Getting into debt

Sometimes money problems can quickly get on top of you, especially when there is more going out than coming in. At some time in their lives, most people will have spent more money than they have.

The danger is when you borrow more than you can repay or when your lifestyle is costing more than your income, month after month.

Debt can be very stressful and worrying, especially if you are getting demanding letters, red reminder bills or have fallen out with friends or family over debts you haven’t repaid.

Here’s some information that can help you manage your money and tackle debt.

Borrowing from friends and family

Everyone has times when things are a little tight – sometimes an additional expense comes along that you couldn’t foresee; tickets for a gig, an unexpected night out, repairs to your car, books for college or a family emergency.

But when you borrow from people close to you it can put you both in a difficult situation if you can’t pay them back. The best advice is to only borrow small sums of money or when you know you have the funds to pay them back.

You may also want to consider who you lend money to – will it cost you your friendship?

Are you in debt? If so, what can you do?

  • First of all, admit that there is a problem and make a positive decision to get it under control. It is embarrassing to be in debt and not to be able to afford the things other people can, but admitting you have a problem is the first step to resolving it. There is help available, and it can ease the worry to talk about it.
  • Get help, confide in someone you can trust, or contact one of the help. organisations listed below. There are people who understand and can help you to get back in control.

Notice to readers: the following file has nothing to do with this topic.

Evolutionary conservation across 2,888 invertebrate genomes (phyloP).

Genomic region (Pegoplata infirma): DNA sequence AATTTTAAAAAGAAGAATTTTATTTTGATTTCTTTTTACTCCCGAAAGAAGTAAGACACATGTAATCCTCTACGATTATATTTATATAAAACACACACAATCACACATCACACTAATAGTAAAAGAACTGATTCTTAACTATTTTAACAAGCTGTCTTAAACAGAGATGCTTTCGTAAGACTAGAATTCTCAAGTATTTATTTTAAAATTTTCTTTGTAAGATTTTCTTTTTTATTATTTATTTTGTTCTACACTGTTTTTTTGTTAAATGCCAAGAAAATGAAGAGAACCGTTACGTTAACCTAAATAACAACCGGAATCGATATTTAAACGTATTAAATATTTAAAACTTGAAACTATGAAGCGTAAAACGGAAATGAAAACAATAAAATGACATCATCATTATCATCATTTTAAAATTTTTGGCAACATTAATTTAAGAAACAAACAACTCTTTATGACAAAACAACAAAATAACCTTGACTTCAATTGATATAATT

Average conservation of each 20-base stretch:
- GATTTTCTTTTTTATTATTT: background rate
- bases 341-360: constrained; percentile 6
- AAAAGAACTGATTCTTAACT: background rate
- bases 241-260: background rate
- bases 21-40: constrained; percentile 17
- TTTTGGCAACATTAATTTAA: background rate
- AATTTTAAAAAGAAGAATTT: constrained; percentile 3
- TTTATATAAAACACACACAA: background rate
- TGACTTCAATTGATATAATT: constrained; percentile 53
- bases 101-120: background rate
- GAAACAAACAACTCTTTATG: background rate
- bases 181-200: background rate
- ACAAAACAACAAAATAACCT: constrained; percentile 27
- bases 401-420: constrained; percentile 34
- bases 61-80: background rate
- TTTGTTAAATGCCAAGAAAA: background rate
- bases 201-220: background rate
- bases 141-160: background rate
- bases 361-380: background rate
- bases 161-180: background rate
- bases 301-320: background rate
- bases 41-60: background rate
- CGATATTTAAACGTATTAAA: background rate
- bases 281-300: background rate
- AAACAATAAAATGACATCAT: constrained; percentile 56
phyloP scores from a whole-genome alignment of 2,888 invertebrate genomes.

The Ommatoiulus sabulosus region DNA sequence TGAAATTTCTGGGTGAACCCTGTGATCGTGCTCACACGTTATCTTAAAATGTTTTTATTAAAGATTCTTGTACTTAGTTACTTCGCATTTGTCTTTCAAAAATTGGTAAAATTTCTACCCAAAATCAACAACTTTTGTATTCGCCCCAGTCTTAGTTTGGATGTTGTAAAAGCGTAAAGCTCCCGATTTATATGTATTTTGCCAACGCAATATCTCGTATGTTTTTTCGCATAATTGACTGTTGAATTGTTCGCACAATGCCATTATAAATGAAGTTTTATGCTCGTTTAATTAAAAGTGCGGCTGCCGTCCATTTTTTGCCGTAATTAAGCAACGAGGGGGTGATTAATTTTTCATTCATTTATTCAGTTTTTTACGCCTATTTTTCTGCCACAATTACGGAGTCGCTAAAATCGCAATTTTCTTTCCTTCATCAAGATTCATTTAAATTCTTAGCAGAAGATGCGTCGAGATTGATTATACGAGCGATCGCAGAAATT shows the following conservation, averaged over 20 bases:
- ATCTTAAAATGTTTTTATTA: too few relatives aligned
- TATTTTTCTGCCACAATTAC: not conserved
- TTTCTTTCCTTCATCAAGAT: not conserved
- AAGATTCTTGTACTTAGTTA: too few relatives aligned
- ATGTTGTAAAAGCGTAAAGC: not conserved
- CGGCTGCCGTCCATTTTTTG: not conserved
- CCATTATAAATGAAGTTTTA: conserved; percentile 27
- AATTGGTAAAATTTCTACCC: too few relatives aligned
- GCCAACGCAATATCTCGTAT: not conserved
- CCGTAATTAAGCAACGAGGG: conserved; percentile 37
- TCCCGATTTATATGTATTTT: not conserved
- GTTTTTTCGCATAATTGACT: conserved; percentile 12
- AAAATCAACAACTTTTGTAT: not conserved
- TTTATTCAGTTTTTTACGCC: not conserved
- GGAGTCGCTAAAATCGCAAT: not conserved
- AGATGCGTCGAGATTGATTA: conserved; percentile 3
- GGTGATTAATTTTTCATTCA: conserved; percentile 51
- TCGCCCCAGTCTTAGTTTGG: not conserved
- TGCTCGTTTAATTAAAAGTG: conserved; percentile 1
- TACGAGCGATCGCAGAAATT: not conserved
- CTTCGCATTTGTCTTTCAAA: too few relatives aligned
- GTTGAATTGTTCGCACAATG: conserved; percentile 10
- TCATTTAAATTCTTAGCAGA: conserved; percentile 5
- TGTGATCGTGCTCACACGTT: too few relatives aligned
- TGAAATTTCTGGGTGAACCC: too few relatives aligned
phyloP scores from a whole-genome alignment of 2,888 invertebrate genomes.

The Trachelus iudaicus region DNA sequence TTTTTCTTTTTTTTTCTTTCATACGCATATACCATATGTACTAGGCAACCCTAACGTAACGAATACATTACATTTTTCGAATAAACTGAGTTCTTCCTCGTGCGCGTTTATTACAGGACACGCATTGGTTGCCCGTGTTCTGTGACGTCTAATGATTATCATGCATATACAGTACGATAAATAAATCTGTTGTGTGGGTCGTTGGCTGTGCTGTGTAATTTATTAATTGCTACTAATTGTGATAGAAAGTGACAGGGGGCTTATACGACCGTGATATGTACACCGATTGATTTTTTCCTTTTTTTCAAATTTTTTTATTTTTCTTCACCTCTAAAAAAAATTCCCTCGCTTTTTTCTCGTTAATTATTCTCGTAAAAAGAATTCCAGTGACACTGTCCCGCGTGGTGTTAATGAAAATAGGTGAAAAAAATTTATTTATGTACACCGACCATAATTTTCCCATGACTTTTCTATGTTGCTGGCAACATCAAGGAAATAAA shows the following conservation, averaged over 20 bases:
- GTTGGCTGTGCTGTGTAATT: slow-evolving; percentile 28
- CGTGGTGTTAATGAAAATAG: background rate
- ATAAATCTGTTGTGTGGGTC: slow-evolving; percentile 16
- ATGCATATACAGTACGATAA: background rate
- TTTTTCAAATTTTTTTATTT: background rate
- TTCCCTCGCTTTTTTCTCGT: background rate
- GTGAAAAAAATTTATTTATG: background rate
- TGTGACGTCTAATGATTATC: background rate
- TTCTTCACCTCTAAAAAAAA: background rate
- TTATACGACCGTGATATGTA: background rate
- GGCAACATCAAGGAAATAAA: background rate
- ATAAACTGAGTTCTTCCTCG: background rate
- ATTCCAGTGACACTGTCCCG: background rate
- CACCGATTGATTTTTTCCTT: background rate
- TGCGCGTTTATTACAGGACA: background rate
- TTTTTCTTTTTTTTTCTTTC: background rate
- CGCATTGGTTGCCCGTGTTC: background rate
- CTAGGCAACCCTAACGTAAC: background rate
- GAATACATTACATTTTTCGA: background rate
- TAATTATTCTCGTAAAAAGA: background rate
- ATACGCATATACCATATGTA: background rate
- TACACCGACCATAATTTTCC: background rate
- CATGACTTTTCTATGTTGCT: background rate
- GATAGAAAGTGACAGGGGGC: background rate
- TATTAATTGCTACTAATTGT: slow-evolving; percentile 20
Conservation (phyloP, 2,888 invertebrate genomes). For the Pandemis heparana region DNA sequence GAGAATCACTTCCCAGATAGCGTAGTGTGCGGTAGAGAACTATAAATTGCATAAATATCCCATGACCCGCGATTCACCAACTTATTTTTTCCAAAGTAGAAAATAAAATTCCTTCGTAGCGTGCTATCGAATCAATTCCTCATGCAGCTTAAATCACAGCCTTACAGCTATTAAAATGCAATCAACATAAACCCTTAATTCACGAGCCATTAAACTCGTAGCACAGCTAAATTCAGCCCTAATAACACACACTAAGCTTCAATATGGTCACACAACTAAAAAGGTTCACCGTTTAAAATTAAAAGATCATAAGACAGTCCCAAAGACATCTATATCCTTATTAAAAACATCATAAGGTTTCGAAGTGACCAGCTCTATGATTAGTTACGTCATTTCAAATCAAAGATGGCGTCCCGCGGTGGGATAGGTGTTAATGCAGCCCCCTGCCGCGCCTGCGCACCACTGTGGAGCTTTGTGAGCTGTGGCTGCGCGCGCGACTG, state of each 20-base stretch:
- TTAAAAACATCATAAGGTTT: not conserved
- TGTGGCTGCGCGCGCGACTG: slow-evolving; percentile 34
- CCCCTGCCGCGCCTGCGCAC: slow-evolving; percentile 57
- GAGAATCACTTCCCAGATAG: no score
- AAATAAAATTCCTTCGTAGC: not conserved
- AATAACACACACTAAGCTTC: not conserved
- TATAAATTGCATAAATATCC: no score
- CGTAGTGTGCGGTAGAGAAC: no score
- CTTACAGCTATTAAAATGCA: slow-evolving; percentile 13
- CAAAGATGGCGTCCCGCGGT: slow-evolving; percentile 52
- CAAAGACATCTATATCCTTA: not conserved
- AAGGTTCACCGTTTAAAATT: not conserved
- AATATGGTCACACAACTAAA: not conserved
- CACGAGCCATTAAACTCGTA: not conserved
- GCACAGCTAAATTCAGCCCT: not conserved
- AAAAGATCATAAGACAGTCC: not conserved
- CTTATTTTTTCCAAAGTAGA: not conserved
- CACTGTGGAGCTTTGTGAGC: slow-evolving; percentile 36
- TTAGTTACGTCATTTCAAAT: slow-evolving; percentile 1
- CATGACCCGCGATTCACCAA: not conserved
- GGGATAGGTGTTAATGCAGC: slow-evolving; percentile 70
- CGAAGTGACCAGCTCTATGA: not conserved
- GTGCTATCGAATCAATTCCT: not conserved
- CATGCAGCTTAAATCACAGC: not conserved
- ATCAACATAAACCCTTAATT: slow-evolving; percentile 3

• Make a list of the money you owe, who you owe it to and list in order of importance. The most important debts should be essentials such as housing (rent, mortgage or hall fees), food, utility bills, council tax, and tuition fees, or debts that charge high interest rates such as credit card bills or finance companies.
  • Work out how much money you have coming in and try to find out if you are entitled to any benefits, tax reductions, Council Tax rebates etc. See the ‘Who Can Help’ section below for contacts to help you with this.
  • Work out a budget of what you can afford to pay each week or month to clear your debts, whilst still covering your everyday expenses. It’s important to be realistic, or you could end up building up a new debt while repaying the old one.
  • Review your spending and question yourself every time you buy something. Is the item you are buying an essential? Do you need another night out? Can you cut down on mobile phone calls? You might have to make cut backs for a while.
  • If you have store cards or credit cards, destroy them immediately so you can no longer use them. If you don’t, you’re more likely to use them again.
  • Make sure you keep in touch with the people you owe money to. If you don’t keep them updated, you might end up being taken to court or being blacklisted. If you do, explain your situation, companies can sometimes put together an easier repayment plan for you, and if it is a utility company they will be less likely to disconnect you.
  • Remember, you can always speak to your local Citizens Advice Bureau or The National Debtline for free advice.

Don’t be alone. If you feel overwhelmed and worried about your debts, then tell someone you can confide in or contact one of the organisations listed below. The National Debtline offers free advice and are happy to help – call them for free on 0808 808 4000.

Who can help?

Confide in someone you trust, they might have some good ideas and it can help to ease any worries.

Help, advice and information is available at the following places:

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